I’ve devoted my life acting: studying acting, directing actors, writing for actors, and teaching acting. I’ve been fortunate in that I’ve always worked, which was my first goal. Along the way I reached many of other the goals I set for myself.
It’s still the most interesting thing to me, the need of human beings to “talk story”, and all of the mediums and styles in which we do that.
And I have never stopped asking myself questions.
Why are some actors so compelling? What are they doing that I can learn to do? What is it about the vulnerability of an actor that can be so fantastic, and so unsettling? How can I communicate the craft to young actors so that they see the beauty, the risk, the dignity of the role of the fool in our society? When will I get my next gig?
And sometimes the question is: Is there anything else I can do and be happy? Alas, that question becomes less applicable over time, and in the past year I find myself redrawn anew into the fire.
When the lights go down in the theater my heart lifts up. Another story is on the way, and I can’t wait to see it, hear it, tell it, and give it away.
“TROY – Wow!
Sometimes one has to look in corners and crevices to find the best the area arts scene has to offer. Such is the case with the Theatre Institute at Sage’s 50th Anniversary Second Stage production of Edward Albee’s staggering masterpiece “Who’s Afraid of Virginia Woolf?”…a small, excellent cast.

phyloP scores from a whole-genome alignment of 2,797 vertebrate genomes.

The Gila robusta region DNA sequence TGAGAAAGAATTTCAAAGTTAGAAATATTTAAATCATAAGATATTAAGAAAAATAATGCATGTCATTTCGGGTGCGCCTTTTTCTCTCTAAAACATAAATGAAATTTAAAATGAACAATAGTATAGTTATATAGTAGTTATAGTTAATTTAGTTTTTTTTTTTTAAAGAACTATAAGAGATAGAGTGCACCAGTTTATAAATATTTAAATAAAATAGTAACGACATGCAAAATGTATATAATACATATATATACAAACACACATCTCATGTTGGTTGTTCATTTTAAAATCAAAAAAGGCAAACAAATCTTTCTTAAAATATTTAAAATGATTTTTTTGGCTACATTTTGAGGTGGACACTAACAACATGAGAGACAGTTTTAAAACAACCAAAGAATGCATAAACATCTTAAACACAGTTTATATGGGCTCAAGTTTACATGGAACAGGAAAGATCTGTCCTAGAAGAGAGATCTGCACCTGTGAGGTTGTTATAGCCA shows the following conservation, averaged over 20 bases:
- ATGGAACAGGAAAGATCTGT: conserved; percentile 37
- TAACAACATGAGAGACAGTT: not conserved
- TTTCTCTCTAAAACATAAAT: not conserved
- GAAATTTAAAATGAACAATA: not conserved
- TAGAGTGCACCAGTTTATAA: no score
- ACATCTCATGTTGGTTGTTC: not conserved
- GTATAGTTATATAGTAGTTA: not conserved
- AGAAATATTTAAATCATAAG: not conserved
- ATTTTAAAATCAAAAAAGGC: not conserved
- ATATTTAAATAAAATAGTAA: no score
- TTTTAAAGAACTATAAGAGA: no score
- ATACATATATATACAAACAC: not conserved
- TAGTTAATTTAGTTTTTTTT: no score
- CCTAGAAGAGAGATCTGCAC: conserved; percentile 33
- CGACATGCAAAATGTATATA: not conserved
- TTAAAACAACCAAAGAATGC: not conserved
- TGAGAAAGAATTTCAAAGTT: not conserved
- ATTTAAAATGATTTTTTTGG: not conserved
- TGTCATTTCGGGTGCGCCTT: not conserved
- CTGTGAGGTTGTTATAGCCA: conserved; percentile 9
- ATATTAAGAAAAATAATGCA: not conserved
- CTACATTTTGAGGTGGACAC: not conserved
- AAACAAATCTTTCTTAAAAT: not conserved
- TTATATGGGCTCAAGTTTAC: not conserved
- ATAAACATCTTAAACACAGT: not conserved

David Bunce and Leigh Strimbeck play George and Martha. Bunce, easily doing his best work ever, is remarkable as George, and Strimbeck is often genuinely fearsome as the cat in the corner Martha. They hurl insult after insult, while riding waves of emotion, Scotch and gin.
They make this the best “Woolf” I have seen (which is saying something, considering it’s my favorite play)…This play is not light. It is as dark as art gets, and it plunges headlong into the inky depths of the crippled American spirit…Very recommended”
— Albany Times Union Arts Beat Blog by Michael Eck, 11/2012
“Her lover, nurse Joan, is played by Leigh Strimbeck, with an assurance and sense of place and purpose that is absolute. There is no denying Joan is a nurse. It would seem that there is no acting going on here, but this Joan is THE Joan and that Joan is a nurse. Her physicality of the role is tremendous; just watch her entrances and exits and you learn so much more about who Joan is in relation to her lover and her professional world. She also has an accent that places her as foreign to the environment portrayed in this play. Much is made of that, so we know it’s true. Brilliantly it is Strimbeck at the wheel, for she does all of this very, very well.”
— Peter J. Bergman, Berkshire Bright Focus, 11/2010, review of WAM Theatre’s Melancholy Play, written by Sarah Ruhl and directed by Kristen van Ginhoven